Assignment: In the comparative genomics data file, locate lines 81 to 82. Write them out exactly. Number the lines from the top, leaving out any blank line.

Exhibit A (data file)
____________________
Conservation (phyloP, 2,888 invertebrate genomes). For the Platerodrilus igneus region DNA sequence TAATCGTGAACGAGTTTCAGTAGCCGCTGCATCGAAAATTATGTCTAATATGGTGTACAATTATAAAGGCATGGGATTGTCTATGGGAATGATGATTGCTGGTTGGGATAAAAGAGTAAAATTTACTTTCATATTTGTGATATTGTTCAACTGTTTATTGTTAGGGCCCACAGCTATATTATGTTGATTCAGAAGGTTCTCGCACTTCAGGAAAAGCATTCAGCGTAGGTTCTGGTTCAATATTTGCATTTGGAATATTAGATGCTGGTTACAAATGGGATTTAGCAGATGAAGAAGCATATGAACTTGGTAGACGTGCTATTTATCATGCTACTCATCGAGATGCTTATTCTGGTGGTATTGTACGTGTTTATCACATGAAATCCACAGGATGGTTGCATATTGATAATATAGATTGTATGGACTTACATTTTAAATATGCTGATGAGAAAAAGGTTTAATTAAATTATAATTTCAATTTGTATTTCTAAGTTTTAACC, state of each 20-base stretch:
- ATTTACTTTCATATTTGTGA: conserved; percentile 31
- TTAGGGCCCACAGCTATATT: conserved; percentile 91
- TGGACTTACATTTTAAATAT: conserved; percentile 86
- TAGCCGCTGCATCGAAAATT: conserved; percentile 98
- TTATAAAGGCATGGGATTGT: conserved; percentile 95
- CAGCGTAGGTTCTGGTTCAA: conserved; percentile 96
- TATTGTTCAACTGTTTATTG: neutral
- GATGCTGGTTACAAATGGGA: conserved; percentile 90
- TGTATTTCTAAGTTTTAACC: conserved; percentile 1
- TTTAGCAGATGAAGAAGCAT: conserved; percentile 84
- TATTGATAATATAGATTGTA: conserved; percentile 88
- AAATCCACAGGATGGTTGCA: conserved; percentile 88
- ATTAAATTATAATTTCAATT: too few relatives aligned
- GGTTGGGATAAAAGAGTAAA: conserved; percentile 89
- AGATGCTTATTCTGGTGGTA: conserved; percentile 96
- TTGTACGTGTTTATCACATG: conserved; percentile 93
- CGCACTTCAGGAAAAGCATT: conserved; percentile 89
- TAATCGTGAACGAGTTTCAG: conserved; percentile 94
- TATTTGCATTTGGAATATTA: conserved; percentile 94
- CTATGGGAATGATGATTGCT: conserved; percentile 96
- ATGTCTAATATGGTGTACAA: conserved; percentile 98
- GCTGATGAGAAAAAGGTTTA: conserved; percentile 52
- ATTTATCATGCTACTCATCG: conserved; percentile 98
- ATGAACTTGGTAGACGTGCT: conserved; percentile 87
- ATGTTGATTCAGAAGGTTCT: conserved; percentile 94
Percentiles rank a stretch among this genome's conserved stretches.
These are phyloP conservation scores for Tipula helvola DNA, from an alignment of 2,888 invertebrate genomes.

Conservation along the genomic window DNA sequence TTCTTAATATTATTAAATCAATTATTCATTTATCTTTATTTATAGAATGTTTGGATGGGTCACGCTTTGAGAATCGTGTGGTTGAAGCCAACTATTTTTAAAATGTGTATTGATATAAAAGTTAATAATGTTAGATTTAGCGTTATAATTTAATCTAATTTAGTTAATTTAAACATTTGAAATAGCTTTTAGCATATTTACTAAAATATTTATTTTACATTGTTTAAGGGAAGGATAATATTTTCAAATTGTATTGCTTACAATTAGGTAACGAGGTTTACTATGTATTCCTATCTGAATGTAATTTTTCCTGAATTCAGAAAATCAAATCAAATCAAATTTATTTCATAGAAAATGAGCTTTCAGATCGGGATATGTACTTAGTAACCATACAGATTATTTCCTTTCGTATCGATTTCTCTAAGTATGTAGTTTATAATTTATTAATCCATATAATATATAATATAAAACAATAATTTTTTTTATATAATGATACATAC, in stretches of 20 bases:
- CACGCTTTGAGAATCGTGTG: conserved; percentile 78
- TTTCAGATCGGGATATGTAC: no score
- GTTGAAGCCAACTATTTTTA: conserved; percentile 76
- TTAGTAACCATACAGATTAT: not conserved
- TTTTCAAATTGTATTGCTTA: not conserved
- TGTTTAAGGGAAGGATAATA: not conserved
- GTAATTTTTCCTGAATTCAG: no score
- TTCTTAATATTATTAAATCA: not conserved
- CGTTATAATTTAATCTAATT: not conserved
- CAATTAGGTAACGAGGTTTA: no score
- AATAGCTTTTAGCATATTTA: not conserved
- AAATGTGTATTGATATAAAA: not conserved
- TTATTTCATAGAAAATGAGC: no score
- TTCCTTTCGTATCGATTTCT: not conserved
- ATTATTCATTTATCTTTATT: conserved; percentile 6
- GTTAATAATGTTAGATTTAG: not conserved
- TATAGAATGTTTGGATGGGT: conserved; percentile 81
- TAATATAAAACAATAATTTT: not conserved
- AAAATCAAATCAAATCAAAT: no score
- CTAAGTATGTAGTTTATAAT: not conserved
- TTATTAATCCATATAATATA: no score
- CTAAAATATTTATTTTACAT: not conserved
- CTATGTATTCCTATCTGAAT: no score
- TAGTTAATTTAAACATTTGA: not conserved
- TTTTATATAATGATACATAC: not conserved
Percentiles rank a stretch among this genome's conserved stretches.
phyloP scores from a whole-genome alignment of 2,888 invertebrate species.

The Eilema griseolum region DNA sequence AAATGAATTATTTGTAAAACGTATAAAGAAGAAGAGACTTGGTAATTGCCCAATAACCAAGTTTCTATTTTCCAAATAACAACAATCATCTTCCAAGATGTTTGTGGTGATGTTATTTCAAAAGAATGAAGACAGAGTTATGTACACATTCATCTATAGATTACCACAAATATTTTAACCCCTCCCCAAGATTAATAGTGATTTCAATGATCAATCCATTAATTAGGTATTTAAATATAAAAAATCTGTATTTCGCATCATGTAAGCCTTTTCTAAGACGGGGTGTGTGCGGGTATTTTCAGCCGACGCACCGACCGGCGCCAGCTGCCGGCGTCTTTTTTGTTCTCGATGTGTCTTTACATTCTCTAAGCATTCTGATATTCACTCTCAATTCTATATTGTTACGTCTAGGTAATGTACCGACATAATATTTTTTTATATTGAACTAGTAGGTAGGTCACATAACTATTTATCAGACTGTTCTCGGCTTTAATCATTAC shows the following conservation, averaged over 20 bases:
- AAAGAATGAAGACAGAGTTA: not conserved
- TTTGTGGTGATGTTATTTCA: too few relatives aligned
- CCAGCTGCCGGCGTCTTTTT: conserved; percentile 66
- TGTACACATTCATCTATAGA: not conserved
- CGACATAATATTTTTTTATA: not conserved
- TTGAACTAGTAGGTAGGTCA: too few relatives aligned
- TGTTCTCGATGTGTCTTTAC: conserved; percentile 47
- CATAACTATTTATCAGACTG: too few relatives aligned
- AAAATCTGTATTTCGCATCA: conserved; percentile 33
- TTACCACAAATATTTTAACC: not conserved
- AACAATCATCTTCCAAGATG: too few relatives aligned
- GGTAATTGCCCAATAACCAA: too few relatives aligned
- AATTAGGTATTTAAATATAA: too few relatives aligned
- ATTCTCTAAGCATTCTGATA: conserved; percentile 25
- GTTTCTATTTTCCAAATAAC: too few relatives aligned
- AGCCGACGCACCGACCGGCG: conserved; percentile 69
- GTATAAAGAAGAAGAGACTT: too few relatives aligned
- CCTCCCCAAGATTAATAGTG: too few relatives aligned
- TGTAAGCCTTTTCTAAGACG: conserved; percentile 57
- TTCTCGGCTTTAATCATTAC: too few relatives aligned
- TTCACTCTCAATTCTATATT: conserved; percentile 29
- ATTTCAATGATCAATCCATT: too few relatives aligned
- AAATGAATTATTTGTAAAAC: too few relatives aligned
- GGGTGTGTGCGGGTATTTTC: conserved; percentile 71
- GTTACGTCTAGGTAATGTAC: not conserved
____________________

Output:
- GGGTGTGTGCGGGTATTTTC: conserved; percentile 71
- GTTACGTCTAGGTAATGTAC: not conserved